Today’s post should be especially interesting to bloggers who begin their blog posts in Word (or another editor) and to some of my favorite bloggers – poets.
One of the complaints I hear most often about the Block Editor is that it’s hard to get the text to look the way you want it to look. Not only do I hear this complaint, I’ve uttered it many times, particularly on Friday afternoons. My typical Saturday post is a stream of consciousness block (no pun intended) of tagless dialog between friends at a bar. I write those posts, as I do all my blog posts, in Word. When I copy and paste my dialog into WordPress, I end up with 35 – 65 blocks! What’s a boy to do?
What if I told you that you could write a post in Word, format it kinda-sorta the way you like, copy and paste it into the Block Editor and have it look like what you wrote? Introducing the Preformatted Block.
Note: for the sake of clarity, everything shown in the blue area below was written in Word, copied and pasted into a single Preformatted Block – I swear. What you see below is what I wrote in Word.
Let’s consider, for the sake of argument, that my story is about a mother back in the days of the Black Plague. She’s worried and frazzled. For months, she’s been stuck in the farmhouse while her husband tends the fields, flocks and herds. Her two children, Jack and Jill are involved in remote learning and driving her crazy with question after question. Today, they are begging her to bake more cookies so they can practice their math problems (Jack has five cookies and gives Jill two, and like that). To get fifteen minutes of peace, she tells them to go fetch her a pail of water. “Jill, did you ever wonder why the men in the town put the well at the top of a hill?” “At the moment, Jack, I’m wondering why you’re wearing that silly crown.” “I only mean that it would be so much easier to walk into the center of the village and get a pail of water. Plus, putting it on the hill meant that they had to dig deeper to find water.” “Put the well in the village center? Jack, if you weren't my brother, I'd think you were daft. At the bottom? Where all the activity is? Where men spit and dogs and horses pee? The water is safer here. It’s filtered by much more sand.” Now I know Jack wasn’t really wearing a crown…or was he? One interpretation casts Jack as Louis XVI of France, making Jill, the infamous Marie Antoinette. In any case, Jack fell down and broke his crown and Jill (or perhaps just her head) came tumbling after.
You see, a preformatted block accepts and preserves the formatting of the text that is pasted into it. Note: you can’t rely on Word Styles to format the text, you need to go into “typewriter” mode. Also, you can still make minor format adjustments once the text is in WordPress but you do not have the full range of tools available.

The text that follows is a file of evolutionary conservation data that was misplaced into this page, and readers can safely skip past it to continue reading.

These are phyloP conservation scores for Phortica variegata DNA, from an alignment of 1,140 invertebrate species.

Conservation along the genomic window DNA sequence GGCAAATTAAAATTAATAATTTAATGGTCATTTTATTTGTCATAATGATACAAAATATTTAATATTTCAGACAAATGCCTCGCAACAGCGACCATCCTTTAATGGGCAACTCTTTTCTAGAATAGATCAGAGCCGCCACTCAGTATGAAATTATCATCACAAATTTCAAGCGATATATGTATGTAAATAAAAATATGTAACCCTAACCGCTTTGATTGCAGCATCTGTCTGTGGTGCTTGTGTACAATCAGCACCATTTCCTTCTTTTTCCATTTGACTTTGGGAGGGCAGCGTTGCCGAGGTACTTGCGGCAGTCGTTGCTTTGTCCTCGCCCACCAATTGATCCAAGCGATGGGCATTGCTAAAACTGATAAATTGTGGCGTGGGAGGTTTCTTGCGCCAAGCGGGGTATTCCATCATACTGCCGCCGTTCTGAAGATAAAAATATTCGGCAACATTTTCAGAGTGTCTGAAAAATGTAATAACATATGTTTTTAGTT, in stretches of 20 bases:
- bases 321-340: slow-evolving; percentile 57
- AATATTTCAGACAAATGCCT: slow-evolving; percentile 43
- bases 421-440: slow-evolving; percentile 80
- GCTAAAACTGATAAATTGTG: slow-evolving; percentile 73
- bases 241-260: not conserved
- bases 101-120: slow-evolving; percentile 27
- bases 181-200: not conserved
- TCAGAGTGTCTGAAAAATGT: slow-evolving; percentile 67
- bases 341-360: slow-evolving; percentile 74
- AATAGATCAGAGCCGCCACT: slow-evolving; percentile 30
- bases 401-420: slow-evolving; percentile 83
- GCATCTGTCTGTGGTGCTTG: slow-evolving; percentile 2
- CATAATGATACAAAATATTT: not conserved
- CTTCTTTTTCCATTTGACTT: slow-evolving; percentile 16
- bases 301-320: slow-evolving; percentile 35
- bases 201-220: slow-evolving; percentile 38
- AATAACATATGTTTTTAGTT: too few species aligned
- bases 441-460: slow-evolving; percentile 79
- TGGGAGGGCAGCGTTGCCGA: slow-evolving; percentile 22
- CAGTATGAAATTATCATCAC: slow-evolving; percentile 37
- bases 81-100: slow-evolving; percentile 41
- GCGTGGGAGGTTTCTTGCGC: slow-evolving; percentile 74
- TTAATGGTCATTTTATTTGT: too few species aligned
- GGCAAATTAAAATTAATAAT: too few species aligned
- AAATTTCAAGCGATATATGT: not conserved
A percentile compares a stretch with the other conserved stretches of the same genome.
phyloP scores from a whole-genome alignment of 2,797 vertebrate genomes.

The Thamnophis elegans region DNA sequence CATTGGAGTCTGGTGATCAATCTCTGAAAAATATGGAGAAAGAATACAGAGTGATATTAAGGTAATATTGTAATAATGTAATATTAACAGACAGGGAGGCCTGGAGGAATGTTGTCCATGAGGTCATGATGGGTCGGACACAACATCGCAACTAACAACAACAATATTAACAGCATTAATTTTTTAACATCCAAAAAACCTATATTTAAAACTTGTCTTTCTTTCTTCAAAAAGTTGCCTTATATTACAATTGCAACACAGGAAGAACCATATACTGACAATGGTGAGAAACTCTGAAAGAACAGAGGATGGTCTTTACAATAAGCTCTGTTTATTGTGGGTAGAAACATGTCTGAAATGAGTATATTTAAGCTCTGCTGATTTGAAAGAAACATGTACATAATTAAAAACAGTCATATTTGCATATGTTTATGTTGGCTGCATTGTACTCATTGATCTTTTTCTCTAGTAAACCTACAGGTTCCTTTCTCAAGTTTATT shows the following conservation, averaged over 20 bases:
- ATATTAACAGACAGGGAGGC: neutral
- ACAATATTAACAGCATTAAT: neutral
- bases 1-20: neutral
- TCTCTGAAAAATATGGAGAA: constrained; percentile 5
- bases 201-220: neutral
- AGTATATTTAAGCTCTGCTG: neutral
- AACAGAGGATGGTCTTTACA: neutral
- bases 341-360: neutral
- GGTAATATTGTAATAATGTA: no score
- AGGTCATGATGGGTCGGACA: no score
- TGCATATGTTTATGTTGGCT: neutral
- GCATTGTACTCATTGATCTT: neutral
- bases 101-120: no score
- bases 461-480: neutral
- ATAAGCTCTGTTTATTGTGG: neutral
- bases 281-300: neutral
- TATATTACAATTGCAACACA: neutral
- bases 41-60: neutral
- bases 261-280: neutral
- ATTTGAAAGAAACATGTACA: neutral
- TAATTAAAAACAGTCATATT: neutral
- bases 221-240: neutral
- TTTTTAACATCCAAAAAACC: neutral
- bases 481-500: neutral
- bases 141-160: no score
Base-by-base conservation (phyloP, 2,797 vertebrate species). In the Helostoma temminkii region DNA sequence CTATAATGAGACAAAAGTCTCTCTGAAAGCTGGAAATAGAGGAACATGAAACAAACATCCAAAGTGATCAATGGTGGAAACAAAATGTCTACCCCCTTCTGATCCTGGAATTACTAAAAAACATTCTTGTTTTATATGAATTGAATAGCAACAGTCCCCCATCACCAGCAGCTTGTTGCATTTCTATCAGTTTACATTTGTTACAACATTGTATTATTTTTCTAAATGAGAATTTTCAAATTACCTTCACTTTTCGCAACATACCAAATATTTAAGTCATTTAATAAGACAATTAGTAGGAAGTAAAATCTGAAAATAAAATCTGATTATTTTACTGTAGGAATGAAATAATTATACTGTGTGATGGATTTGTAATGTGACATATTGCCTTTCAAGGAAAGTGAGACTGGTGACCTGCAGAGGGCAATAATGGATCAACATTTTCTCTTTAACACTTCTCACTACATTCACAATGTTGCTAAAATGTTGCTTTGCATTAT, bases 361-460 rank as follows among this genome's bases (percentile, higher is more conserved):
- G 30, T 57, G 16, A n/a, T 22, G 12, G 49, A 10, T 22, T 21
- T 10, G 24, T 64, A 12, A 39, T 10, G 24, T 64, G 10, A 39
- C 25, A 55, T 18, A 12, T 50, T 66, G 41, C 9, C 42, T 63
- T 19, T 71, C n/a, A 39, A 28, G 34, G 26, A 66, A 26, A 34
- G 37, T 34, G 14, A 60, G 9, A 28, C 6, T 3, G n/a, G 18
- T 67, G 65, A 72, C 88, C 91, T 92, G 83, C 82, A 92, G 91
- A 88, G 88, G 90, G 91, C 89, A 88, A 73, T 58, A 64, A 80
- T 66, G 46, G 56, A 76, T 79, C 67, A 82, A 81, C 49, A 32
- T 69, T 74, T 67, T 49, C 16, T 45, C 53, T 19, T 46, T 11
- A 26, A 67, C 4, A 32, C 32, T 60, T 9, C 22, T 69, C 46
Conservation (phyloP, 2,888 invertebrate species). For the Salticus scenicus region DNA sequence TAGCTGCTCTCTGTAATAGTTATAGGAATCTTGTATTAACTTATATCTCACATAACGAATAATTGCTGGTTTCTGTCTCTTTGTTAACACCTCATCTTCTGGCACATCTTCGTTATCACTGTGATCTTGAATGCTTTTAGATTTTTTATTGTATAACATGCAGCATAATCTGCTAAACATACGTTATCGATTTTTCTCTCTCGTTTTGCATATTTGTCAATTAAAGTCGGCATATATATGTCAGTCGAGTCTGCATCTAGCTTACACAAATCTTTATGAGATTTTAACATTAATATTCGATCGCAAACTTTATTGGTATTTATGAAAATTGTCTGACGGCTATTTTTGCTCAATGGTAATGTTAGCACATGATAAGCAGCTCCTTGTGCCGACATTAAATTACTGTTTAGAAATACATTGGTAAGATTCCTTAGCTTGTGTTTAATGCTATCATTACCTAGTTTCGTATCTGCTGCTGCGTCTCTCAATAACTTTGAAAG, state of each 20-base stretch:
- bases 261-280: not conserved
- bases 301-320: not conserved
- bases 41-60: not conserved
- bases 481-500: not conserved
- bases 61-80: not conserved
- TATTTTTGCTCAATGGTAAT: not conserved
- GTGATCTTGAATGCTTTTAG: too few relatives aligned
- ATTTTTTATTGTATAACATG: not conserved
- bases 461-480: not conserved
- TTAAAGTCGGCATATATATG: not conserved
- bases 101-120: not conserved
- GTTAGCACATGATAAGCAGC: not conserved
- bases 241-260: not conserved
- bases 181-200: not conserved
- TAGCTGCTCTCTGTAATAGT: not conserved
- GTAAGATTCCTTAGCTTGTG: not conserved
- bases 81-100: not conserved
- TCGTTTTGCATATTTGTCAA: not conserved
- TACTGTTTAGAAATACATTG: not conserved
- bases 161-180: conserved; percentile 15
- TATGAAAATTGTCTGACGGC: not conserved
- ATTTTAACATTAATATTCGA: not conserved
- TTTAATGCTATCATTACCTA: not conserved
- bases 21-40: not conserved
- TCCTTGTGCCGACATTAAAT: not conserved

In a similar vein, the Verse Block is designed to let poets control line and character spacing in a way that is necessary to complement their well-chosen words. First, let’s look at the Verse Block showing one of my favorite Grooks.
The road to wisdom? — Well, it’s plain and simple to express: Err and err and err again but less and less and less. Piet Hein (1905 – 1996)
Now, lets have some block fun. I’m going to insert a column block and add two columns. I’m going to set each column to hold a Verse Block. I’m going to feature two of my favorites, friends from a writing group I have belonged to for a while. I think you know them.
Headspace Between the Eyes H eadache E veryone knows its name A ngry space between the eyes D ecisive dull drumming S wallowing relief in red pill P acing, waiting A che abating…perhaps C linging with adhesive hold E xcedrin, need more Mary J Melange – 2020
Symphony in N Major The Rain Falling In torrents All around me Its harmony with The voice of Nature Such a symphony of Grandeur and flow I sing as I walk on As the bird song Trills and thrills Heaven spills Tears of joy Until sun Smiles Cheryl Pennington - 2021
Again, the blocks in use here are:
- A Paragraph block at the top
- A Preformatted block for our story
- A Verse block for the grook
- A Paragraph block for the next two paragraphs
- A Column block holding two more Verse blocks for the poems
- Two Paragraph blocks to hold the text intro and this list.
These special blocks are not as powerful as Word, or as a Paragraph block for that matter, and they will not accept every format technique you can create in Word. But, they are much easier to work with than the default text block when you want/need to control line spacing.
There are many types of blocks available in the Block Editor. Personally, I think they all need a lot of development work. That said, I encourage you to experiment with them as I have.